My Own Ellis Island
Well it took 36 years, but I guess I am finally an official citizen of the United States of America. Never mind the fact that I was forced to register for the draft when I turned 18. Don't worry about the fact that I've voted in numerous elections over the past 18 years. Yesterday I became officially official.
The confusion all started when my mother, born and raised in Texas, married my father who was born and raised in Canada, but long before I was born became an American citizen. After living in Texas, New Hampshire and Kentucky and having two children, they decided to move back to Canada. Port Hope, Ontario to be exact. That's when I came along. However, six months later they packed up the family and moved back to Texas.
Because I was born on foreign soil, but born to parents who were both American citizens, I figured I could claim dual citizenship or I was simply a US citizen. When I visited Canada, I just showed them my birth certificate and they welcomed me in. When I returned to the states, I simply explained that while I was born in Canada, I was born to two US citizens, and they welcomed me home. Mexico, it seemed, couldn't care less about my citizenship and just wanted my money. I never went anywhere else.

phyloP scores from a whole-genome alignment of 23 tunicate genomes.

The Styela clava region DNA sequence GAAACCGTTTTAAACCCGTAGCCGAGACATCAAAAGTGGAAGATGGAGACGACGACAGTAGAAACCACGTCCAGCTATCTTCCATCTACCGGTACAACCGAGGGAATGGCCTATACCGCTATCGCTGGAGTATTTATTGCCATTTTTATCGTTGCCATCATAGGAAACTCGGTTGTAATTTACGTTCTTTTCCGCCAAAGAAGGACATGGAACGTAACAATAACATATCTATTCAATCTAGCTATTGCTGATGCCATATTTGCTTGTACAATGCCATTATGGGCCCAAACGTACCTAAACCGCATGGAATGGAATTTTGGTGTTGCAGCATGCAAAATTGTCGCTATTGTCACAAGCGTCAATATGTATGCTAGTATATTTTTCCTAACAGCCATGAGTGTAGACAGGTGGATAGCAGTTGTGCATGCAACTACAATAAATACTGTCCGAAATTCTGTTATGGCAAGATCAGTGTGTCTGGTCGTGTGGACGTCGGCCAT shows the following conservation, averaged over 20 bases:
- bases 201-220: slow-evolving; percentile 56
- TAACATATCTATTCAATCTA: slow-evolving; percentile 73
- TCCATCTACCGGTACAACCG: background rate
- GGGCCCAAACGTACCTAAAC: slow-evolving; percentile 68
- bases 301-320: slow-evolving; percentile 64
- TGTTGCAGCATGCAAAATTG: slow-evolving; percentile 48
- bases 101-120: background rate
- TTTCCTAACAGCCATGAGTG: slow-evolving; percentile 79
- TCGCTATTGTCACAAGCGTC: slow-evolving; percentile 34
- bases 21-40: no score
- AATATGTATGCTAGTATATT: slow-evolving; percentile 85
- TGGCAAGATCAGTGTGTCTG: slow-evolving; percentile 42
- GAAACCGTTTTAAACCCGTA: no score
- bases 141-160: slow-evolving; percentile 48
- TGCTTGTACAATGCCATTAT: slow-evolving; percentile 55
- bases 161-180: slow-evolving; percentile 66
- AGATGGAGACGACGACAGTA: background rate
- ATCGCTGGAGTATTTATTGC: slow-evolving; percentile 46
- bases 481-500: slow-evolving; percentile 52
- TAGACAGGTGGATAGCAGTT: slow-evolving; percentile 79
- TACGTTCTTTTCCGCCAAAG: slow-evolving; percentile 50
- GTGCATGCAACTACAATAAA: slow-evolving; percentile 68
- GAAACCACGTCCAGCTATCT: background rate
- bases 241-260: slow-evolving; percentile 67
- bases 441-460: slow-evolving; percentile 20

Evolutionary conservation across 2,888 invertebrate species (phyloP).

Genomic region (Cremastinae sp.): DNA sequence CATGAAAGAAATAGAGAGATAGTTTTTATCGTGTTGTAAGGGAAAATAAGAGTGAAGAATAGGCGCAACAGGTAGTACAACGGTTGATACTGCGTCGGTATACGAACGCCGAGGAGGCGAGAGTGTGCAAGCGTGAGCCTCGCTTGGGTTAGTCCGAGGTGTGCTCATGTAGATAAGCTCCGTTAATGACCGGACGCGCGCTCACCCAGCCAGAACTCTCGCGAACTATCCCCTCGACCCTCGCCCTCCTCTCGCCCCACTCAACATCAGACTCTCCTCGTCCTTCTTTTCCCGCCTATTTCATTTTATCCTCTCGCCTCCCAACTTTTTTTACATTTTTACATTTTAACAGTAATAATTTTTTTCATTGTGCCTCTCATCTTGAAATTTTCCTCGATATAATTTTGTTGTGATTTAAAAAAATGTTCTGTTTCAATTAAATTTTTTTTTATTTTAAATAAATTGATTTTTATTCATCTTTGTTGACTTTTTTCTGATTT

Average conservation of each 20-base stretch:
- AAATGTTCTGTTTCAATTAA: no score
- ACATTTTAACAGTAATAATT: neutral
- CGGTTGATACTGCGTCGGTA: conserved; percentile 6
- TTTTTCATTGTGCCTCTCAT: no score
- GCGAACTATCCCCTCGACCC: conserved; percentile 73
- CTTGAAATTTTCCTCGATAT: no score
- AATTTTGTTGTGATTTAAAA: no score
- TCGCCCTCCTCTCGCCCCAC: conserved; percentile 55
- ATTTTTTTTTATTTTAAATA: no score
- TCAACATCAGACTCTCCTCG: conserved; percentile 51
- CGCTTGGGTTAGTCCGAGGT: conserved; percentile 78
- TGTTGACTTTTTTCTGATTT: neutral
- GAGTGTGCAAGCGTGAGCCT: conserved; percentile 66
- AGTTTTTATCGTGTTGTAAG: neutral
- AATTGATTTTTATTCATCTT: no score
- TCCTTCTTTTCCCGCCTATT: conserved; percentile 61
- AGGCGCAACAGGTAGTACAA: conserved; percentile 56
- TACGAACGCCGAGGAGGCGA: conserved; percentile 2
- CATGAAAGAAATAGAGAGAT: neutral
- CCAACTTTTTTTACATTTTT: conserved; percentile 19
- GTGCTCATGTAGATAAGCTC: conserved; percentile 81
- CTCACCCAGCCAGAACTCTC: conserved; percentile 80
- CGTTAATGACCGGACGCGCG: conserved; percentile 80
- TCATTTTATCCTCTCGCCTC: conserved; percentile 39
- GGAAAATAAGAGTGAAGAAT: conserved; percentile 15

Then came September 11, 2001. I have not crossed a border since.
Now Stephanie and I are dreaming about making a trip to Europe next year, so I need a passport. Alas, my original birth certificate is nowhere to be found. I have a copy of it and an original certificate from the Canadian Consulate saying my parents were indeed both American citizens living in Canada when I was born. However, after a very confusing conversation with a lady at the post office, she told me I had to have the hospital where I was born send me an original birth certificate. This was no easy task, but after digging around the internet and making numerous phone calls to Canada, it was accomplished.
So yesterday I returned triumphantly to the post office. The lady was not there, but I was met by an older gentleman with a long ponytail and a beard. He was very laid back and told me he had been working in the passport office for 25 years. I told him my story and gave him all of my documentation. Turns out, the document I had from the Consulates office was all he needed! Within 5 minutes, the paperwork was done and he had me raise my right hand and swear that I wasn't a terrorist (or something like that). After the oath he shook my hand and said dryly, "Congratulations. You're an American citizen."
God bless America.